Is the Fed Pivot Coming? What should we do?

Fed Pivot

Fed Pivot means a change in the Fed monetary policy, from tightening to easing, or vice versa. FYI, the Fed is the US Central Bank.

 

Which Fed pivot are we referring to here?

In early 2021, the inflation rate was still at ~2%. However, by the end of 2021, the inflation rate has jumped to >7%. The Fed has been in a loose monetary policy since the COVID-19 pandemic by injecting liquidity into the market. This excess liquidity causes inflation to rise. With such high inflation, the Fed had to pivot into a tightening cycle by hiking the interest rate at a fast pace. Toward the end of 2022, we started to see the inflation rate moderating and the market expecting the bulk of the interest rate hikes to be behind us. We are already at the end of the rate hike cycle. As inflation returns to normal, the Fed will soon pivot back into its loose monetary policy.

 

From the last FOMC meeting

The Fed meets almost every month to discuss the state of the economy and its economic policy. In the Jan 2023 FOMC meeting, the Fed raised the benchmark interest rate by 0.25% to the target rate of 4.5-4.75%.

The market already expected this rate hike. The surprise came during Fed Chairman Jerome Powell’s speech after the meeting. Powell has always been very hawkish in his previous speeches since the Fed started hiking rates. This time, his stance is still the same as before, which is for the Fed to stay on its course until they are sure with high confidence that inflation has been under control and reaching its target inflation rate of 2%. However, at the same time, he also acknowledged that inflation has been moderating, and the Fed’s focus is now on slower rate hikes while waiting for more data to come in. The Fed is now at the tail end of its rate hike cycle. The Fed’s hint about winning the inflation battle was unheard of before, and the market was euphoric. The market believes this is the Fed pre-pivot, and the actual pivot is coming soon. Because the market is forward-looking, the market rallied to price in this pivot.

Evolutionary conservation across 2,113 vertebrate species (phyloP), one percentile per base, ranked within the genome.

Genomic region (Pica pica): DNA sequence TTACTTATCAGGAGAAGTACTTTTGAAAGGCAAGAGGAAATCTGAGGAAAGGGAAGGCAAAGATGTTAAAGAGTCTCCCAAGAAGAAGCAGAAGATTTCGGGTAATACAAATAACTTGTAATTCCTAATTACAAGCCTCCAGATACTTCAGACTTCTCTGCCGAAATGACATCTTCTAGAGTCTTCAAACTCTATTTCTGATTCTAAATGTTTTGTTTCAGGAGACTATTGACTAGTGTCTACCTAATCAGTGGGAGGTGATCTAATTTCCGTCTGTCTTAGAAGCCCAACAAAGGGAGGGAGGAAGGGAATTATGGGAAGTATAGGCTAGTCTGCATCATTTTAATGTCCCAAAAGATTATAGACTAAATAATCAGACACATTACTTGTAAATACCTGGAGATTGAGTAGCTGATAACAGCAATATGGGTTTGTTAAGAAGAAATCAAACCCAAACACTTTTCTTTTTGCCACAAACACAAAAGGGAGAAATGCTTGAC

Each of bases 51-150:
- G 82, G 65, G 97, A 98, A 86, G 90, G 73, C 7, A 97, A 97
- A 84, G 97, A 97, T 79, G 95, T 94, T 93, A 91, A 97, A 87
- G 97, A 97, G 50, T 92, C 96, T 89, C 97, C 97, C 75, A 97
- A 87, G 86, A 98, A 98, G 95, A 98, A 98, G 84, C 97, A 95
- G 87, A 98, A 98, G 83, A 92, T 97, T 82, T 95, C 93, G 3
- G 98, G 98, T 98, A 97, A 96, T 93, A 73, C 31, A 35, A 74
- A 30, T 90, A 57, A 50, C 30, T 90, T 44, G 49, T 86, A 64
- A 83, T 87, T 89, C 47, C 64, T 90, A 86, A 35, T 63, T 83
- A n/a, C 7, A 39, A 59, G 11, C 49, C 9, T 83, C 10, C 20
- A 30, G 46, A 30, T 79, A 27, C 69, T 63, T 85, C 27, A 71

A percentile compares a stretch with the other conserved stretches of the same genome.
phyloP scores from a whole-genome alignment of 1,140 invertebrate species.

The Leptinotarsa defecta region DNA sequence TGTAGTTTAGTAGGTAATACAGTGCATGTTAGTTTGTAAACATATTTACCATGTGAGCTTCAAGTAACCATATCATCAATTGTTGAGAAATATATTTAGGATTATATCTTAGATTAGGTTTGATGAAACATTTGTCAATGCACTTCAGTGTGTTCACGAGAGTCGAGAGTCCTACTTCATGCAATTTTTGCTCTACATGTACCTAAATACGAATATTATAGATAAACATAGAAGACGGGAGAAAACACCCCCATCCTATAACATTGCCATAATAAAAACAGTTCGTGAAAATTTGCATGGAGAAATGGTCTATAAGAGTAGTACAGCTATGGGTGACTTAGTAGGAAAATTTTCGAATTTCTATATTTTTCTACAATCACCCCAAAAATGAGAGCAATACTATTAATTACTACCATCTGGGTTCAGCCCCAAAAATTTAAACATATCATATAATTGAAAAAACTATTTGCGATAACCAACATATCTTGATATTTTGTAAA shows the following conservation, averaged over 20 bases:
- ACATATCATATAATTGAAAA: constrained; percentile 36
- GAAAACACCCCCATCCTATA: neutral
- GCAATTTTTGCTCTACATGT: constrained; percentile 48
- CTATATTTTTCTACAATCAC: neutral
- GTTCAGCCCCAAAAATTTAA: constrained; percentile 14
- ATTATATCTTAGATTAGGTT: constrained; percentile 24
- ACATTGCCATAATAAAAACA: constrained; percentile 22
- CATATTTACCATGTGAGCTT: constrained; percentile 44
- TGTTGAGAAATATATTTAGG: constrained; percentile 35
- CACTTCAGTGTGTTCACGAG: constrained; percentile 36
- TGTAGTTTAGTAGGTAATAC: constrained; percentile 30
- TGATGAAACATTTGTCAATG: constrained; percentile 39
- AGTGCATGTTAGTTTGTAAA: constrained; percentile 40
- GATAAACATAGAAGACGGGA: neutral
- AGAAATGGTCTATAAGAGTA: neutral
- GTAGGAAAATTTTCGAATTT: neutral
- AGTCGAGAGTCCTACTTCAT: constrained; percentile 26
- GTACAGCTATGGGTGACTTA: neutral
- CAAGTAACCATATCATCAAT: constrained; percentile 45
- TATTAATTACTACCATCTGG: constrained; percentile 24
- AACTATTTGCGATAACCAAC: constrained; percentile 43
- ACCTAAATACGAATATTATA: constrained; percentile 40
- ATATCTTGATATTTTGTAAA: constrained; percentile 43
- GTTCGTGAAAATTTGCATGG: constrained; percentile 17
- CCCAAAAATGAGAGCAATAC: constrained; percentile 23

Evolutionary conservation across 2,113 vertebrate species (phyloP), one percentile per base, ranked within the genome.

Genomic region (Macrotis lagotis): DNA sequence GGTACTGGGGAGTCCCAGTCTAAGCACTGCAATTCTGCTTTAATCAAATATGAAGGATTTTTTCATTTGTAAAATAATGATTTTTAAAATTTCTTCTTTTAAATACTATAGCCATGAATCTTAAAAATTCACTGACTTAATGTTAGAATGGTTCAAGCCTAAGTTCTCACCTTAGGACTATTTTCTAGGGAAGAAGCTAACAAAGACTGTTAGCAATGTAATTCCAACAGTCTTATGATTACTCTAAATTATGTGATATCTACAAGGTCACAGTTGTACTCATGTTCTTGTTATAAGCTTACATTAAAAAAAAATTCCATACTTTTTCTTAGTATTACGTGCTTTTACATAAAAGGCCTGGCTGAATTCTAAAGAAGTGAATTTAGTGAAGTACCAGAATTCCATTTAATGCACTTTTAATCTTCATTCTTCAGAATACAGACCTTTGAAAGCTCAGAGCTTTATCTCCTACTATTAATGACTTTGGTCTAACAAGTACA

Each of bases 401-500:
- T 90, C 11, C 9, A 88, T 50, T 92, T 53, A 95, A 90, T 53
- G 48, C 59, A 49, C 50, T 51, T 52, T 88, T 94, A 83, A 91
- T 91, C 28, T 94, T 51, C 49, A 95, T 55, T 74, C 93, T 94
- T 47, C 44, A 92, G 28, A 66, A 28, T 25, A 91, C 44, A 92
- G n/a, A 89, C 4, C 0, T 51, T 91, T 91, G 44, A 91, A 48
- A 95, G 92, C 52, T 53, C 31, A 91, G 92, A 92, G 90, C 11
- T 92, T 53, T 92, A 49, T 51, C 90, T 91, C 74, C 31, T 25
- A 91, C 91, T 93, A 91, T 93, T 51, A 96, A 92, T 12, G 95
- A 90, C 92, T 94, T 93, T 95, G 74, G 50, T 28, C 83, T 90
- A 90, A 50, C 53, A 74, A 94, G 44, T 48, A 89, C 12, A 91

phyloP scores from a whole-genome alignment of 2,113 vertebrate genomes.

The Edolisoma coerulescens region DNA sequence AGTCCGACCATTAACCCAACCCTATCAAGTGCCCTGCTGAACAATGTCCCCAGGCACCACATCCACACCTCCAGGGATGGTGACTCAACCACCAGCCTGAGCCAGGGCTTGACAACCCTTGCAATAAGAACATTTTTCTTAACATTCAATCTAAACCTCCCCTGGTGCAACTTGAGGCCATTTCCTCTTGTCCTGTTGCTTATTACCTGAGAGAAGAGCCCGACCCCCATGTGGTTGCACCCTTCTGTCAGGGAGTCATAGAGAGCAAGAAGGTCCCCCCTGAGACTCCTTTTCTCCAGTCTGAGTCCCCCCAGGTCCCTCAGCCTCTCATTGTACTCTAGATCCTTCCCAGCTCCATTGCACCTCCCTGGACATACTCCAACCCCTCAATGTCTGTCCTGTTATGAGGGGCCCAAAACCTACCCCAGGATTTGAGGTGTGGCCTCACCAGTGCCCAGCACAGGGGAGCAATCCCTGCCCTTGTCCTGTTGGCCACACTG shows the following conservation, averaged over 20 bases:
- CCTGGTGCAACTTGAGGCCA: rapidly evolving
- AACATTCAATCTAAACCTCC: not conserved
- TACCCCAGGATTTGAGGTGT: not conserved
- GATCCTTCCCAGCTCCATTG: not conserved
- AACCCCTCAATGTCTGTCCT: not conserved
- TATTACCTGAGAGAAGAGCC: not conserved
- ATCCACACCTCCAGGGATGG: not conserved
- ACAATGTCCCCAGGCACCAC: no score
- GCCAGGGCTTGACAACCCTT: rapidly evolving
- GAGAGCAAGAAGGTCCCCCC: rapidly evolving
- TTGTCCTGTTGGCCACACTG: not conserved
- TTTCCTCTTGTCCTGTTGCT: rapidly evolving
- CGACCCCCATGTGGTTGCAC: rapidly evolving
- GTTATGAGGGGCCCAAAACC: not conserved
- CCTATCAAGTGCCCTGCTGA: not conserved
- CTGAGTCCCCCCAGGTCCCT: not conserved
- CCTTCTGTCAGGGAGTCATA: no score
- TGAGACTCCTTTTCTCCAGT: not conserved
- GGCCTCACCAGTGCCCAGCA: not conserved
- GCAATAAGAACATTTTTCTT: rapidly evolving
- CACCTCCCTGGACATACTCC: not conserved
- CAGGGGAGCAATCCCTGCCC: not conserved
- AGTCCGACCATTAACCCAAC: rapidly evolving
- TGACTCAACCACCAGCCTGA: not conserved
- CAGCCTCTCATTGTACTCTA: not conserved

Before you jump in and buy all those risk-on assets, such as stocks and REITs, it would be better to understand first what possible scenarios that may happen so that we can manage our risk appropriately.

 

The Fed Dual Mandate

The Fed has a dual mandate: maximum employment and price stability.

Maximum employment

How is the Fed doing in this metric? We have heard of the various layoffs impacting many tech firms in the past few months. Many economists are expecting a recession which may cause unemployment to rise. However, the latest job data shows a different picture. The US economy added 517,000 jobs in January, with the unemployment rate at 3.4%, the lowest in several decades. Wage growth is also stable. The job market is vibrant overall, and there is no indication of a looming recession. At least, not yet. The Fed is doing very well on this mandate.